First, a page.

Salt Water Gargle
Practically everybody knows this remedy, but its use may have gotten lost in the sands of time. You can use common table salt or even sea salt, but add a tablespoon or so to water and heat to dissolve the salt. After it cools to a warm solution, simply gargle the salt water for 30 seconds or so. Repeat several times to ease the tooth pain.
Various teas have long been known to provide pain relieving benefits. Peppermint tea in particular seems to work well, perhaps because people simply like the taste of it. Peppermint though has other properties to help with aches and pains as well. The tannins in tea also assist with reducing swelling. Brew the tea and swish it in the mouth to help knock the edge off the tooth pain. Some even recommend placing a wet tea bag right against the tooth. And another option is to used peppermint essential oil, diluted in water and swished as a mouthwash.
This is an easy fix among many toothache cures, but use it with some caution. Use a 3 percent solution to swish around the impacted tooth. Do not swallow the hydrogen peroxide but spit it out. Repeated applications can be used, but again, be certain not to swallow the mixture.
Ice cubes are of course frozen and the super cold tends to deaden nerves. Application can be done in various ways, chipped or cubes can be placed into a sealed plastic bag, then wrapped in a piece of cloth. This pack is applied next to the tooth. The same ice pack can be placed outside the mouth along the cheek near the affected tooth. Use until the pain is numbed.
Who knew that the two most common spices, when mixed together with a few drops of water to form a paste, would be among the group of old-time toothache cures?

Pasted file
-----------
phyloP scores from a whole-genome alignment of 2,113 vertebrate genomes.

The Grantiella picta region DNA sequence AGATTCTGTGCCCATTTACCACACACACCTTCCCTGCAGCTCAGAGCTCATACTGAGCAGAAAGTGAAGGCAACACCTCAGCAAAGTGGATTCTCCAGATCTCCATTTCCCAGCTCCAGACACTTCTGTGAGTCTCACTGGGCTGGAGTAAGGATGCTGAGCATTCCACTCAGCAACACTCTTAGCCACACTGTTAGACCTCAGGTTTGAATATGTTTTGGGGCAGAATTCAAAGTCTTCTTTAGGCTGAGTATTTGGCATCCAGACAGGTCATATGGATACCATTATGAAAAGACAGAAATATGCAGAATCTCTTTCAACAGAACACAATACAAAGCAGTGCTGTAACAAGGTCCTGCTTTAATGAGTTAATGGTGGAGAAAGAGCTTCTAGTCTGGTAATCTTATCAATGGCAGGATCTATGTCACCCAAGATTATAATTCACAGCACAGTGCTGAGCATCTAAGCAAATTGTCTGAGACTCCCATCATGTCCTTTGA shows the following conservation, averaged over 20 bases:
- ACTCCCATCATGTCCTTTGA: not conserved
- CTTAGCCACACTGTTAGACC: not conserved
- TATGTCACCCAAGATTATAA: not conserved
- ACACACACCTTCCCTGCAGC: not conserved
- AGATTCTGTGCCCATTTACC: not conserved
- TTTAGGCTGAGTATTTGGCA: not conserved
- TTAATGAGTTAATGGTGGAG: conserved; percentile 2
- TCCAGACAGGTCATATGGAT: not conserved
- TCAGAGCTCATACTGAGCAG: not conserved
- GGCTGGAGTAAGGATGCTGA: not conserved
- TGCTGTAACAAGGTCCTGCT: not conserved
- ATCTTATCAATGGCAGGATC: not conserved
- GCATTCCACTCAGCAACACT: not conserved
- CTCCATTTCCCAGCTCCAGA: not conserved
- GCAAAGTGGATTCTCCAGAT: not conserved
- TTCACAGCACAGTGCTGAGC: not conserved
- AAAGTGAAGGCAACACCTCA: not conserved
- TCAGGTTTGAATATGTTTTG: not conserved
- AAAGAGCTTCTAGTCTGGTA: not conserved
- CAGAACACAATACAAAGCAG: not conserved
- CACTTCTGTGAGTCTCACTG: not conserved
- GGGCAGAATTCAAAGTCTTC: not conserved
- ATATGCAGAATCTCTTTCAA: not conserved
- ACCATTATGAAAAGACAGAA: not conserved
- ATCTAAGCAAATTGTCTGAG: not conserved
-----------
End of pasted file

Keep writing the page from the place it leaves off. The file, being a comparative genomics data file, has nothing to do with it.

Tincture of Myrrh
Bought on line or at specialty vitamin stores, myrrh is a natural gum or resin extracted from small trees of the Commiphora species. The resin or oil acts as an astringent which reduces inflammation. Make a mixture of the myrrh by simmering a teaspoon in two cups of water for about 30 minutes. Then use a tea strainer to separate the material from the solution. Let the solution cool. Then put one teaspoon of this solution into a half cup of water to further dilute it. Rinse in the mouth over the tooth 5-6 times a day. This should help reduce the pain and ache of the hurting tooth.
Summation: Now That You Know New Toothache Cures…
Again, everybody gets different results from these various home remedies. Continue to monitor the condition of the tooth. Finding a dentist during a SHTF or any disaster can be a problem. If the tooth gets worse, then begin a search for one. Right now, find out if one should happen to live close to where you live or near a potential bug out location.
This is even more reason to pursue regular medical care as a preventive measure. See your family doctors regularly, and a dentist at least twice a year. If you take care of business, maybe you can avoid troubles later on.
Finally, to see more homeopathic remedies and more old-school ways of getting by, check out our review of the book, “The Lost Ways.“